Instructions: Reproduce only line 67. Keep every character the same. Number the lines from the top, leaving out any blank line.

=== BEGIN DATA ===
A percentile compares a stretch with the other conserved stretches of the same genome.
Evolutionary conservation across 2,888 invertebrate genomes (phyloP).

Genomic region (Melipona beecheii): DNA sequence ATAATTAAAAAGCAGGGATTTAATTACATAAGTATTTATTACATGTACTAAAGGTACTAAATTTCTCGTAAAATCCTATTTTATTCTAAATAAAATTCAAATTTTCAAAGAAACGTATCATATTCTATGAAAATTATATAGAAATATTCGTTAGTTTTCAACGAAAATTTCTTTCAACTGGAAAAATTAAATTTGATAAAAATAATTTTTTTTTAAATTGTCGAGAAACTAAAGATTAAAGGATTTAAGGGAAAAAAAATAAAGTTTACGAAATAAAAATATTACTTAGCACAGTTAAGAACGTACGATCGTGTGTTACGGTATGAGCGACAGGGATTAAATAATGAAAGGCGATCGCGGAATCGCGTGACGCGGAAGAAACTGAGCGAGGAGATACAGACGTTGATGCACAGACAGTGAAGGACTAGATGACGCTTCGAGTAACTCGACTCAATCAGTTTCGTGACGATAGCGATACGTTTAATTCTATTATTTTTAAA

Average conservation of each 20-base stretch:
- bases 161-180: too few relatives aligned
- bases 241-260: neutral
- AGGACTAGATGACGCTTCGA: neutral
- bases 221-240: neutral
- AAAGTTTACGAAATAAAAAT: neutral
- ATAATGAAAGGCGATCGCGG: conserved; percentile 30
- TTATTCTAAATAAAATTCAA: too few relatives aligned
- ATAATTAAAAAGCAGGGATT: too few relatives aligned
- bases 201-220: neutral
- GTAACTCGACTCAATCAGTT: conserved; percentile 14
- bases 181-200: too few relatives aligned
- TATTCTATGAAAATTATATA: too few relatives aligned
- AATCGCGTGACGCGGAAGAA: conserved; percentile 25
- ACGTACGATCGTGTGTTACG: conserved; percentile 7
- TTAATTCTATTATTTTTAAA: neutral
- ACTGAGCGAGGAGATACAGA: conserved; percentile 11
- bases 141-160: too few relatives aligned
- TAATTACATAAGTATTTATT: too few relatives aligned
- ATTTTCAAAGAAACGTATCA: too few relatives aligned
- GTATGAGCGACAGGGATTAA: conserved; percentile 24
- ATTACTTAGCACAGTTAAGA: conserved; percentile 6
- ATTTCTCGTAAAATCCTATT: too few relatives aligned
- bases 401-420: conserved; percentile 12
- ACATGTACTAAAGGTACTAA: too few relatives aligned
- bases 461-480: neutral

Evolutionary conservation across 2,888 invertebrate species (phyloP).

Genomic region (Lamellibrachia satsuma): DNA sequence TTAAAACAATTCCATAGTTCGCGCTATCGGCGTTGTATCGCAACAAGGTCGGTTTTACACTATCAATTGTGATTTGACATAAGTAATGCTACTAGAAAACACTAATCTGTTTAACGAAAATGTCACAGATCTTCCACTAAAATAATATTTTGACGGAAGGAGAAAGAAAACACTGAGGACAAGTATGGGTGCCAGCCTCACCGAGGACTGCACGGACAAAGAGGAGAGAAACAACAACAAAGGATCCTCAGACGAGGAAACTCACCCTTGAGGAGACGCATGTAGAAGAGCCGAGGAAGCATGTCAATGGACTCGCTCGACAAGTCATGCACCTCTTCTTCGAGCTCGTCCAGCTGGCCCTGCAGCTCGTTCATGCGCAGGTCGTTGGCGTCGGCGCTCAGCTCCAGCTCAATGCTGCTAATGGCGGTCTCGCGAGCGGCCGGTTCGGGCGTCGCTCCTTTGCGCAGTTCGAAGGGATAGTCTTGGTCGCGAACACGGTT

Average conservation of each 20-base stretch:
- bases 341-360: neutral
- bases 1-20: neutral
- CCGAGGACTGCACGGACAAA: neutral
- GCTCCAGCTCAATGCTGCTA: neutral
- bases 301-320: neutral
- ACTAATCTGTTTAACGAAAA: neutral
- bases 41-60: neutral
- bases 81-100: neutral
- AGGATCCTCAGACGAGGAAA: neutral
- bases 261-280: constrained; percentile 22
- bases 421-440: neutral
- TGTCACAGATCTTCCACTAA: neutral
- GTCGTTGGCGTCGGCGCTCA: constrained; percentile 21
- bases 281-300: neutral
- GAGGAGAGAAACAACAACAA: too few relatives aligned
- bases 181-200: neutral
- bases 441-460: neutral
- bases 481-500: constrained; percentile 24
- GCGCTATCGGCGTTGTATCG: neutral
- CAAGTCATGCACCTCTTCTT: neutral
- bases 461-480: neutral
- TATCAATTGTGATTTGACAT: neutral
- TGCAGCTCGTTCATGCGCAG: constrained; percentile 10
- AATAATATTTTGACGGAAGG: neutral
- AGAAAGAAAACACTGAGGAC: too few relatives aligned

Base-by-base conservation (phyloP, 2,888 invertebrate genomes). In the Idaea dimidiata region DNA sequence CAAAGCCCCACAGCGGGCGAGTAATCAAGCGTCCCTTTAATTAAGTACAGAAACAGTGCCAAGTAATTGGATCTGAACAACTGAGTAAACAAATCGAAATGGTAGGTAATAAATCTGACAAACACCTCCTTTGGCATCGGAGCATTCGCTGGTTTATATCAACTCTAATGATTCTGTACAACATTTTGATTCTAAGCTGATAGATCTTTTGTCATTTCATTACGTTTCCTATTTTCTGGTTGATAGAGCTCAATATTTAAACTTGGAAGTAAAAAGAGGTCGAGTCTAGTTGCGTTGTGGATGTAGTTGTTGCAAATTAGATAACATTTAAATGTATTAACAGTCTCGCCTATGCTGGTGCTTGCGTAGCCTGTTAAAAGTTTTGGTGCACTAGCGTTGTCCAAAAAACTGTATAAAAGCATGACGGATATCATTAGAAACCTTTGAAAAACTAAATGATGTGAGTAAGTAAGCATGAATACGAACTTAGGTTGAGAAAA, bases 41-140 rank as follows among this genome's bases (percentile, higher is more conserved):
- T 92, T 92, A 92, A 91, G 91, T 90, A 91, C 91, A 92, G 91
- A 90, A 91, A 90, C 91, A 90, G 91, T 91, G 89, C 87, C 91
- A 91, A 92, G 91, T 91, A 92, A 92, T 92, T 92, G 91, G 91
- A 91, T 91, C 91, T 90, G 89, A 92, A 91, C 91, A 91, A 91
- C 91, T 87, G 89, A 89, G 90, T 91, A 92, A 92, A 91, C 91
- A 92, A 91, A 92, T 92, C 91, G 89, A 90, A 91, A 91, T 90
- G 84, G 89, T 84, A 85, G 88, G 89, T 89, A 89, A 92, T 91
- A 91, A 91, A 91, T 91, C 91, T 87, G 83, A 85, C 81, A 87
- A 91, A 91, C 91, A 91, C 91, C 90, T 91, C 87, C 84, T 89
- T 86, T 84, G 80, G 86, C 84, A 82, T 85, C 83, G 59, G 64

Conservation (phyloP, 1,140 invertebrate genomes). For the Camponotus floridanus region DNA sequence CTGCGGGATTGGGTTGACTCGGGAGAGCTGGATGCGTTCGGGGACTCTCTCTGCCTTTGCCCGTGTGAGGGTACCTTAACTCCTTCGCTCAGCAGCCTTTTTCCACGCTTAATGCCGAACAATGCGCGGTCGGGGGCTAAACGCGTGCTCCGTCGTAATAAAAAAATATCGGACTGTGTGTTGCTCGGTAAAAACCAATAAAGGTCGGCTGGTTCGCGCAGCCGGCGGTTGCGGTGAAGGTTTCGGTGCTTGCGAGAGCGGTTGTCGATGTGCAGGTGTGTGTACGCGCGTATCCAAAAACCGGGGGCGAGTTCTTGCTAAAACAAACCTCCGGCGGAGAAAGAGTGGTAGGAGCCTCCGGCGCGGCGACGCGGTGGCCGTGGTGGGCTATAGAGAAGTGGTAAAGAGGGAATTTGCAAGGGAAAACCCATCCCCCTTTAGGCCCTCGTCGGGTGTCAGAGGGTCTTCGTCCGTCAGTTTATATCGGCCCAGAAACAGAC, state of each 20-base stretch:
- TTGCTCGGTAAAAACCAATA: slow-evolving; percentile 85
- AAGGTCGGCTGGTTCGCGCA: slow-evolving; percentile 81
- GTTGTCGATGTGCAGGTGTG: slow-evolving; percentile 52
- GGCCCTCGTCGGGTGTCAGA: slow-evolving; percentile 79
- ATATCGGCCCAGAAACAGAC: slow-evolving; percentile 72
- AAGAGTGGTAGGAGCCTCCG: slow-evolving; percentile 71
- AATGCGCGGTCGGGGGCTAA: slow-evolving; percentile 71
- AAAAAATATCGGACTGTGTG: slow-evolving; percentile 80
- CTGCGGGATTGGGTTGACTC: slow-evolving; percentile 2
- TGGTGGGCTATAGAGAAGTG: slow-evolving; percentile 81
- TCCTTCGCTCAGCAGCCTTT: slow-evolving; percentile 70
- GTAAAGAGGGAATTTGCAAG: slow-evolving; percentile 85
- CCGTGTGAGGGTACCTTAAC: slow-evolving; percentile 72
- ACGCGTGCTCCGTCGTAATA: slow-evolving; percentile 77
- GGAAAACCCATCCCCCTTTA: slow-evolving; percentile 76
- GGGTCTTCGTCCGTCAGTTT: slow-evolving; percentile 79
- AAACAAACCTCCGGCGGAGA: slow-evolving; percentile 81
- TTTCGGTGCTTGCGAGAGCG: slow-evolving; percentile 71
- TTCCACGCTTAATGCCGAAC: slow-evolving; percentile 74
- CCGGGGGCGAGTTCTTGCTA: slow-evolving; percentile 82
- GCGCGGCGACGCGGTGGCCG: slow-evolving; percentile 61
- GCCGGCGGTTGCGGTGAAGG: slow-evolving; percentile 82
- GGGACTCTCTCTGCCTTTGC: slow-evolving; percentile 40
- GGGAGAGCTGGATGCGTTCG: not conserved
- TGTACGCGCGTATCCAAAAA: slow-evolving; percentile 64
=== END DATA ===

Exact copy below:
- A 91, A 91, C 91, A 91, C 91, C 90, T 91, C 87, C 84, T 89